Oddly, last year Yie of Religious Affairs said in two internal meetings in Beijing University and the Chinese Academy of Social Science that the total number of Christians in China had reached 130 million, according to CAA.
Appealing for Greater Liberty
In late March, the Religious Liberty Partnership (RLP), a coalition of several groups working for global religious liberty, issued a statement encouraging Christians around the world to pray for the Chinese church in the lead-up to the Olympics.
The statement acknowledged advances in religious freedom in China over the past 40 years but called on the Chinese government to honor its recent declaration that believers have an important role to play in the development of society. Jia Qinglin, chairman of the national committee of the National People’s Congress, had said in early March that the state “should fully follow the policy on freedom of religious belief, implement the regulations on religious affairs, and conduct thorough research on important and difficult issues related to religion.”
He also said the Chinese government should guide religious leaders and believers to make full use of their positive role in promoting social harmony.
“We hope and pray this [government declaration] will translate into the removal of remaining obstacles to the full expression of faith and an end to serious violations of religious freedom,” the RLP said in its statement.
Meeting Religious Needs of Foreign Visitors
Religious freedom may be tightening for Chinese Christians, but authorities hope to accommodate the spiritual needs of visitors to the Olympic Games.
For starters, Beijing officials have asked local believers to provide religious services for foreigners attending the Games, according to a Reuters report on March 5.
In response, Chen Guangyuan, president of the Islamic Association of China, said his association was training volunteers to hold English and Arabic prayer services for visiting Muslims.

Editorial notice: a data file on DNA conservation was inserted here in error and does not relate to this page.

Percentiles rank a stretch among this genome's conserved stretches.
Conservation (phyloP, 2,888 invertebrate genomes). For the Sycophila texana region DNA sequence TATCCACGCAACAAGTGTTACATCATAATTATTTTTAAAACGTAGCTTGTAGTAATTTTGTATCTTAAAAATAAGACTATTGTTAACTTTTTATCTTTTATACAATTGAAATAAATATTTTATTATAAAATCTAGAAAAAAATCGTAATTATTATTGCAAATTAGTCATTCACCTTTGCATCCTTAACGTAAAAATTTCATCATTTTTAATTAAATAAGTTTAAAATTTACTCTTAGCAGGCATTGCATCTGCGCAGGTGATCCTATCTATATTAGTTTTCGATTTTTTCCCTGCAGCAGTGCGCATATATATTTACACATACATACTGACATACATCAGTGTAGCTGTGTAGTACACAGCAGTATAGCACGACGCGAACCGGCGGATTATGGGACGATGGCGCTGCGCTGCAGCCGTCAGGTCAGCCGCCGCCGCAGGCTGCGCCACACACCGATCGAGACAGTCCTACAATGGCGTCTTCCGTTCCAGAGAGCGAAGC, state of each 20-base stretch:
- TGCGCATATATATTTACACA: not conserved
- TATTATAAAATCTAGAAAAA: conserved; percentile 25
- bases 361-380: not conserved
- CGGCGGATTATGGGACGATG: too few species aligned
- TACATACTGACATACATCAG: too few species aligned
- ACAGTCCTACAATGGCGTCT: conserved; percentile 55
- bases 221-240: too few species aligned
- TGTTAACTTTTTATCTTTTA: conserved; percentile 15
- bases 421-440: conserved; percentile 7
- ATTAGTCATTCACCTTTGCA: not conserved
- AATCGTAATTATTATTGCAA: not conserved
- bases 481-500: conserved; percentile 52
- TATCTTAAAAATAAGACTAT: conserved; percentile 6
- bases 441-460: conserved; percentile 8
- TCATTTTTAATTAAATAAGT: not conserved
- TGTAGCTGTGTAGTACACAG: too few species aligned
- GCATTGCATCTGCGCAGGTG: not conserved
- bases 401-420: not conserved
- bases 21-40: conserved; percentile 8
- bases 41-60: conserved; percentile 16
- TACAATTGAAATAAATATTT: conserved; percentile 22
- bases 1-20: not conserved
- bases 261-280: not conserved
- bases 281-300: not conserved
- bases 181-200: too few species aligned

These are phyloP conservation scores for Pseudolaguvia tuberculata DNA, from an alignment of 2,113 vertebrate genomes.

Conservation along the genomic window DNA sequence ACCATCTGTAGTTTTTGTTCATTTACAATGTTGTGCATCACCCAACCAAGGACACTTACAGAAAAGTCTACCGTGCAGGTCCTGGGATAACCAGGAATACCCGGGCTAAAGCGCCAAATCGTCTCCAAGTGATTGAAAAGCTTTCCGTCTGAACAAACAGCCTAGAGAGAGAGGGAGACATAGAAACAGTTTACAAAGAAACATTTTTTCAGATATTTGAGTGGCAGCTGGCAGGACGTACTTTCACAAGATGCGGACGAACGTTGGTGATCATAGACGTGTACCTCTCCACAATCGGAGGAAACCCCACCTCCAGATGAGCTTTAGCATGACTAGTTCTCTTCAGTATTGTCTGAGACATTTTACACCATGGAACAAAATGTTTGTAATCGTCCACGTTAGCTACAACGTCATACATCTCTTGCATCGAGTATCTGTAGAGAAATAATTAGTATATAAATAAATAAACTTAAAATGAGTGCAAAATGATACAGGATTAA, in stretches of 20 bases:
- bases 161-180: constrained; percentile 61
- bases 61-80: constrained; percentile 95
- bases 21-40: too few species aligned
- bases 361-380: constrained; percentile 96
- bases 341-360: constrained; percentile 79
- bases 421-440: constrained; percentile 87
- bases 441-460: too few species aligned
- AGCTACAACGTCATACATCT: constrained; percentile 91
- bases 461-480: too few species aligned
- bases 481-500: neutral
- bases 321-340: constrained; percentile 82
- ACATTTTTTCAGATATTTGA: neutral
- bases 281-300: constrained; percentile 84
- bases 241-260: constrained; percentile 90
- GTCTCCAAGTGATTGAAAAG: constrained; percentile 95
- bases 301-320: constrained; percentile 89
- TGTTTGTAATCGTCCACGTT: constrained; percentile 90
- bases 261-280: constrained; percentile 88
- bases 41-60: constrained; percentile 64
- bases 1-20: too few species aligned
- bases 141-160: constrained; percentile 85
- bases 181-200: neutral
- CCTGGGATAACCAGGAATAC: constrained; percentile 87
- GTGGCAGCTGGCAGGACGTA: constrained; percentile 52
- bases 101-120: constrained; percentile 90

Fu Xianwei, president of the official Three-Self Patriotic Movement Committee of Protestant Churches, and Liu Bainian, vice-chairman of the Chinese Catholic Patriotic Association, both told media that they were providing language training for official religious services during the Games.
The Beijing Olympic Committee responded positively to Liu’s suggestion that Bibles be placed in Beijing hotel rooms for the religious needs of foreign visitors, according to a report in the China Daily on March 10.
Amid reports of Chinese authorities confiscating Christian literature ahead of the Games, Luis Palau, a prominent Christian evangelist, has encouraged Christian visitors to bring Bibles to the Olympics.
“Any person can go in there and take Bibles, as long as they’re not selling them,” Palau told The Christian Post.
His suggestion, however, directly contradicted a November 2007 edict, when the Chinese government included the Bible on a list of items banned from the Olympic Village and warned visitors not to bring more than a single Bible with them on their visit to China.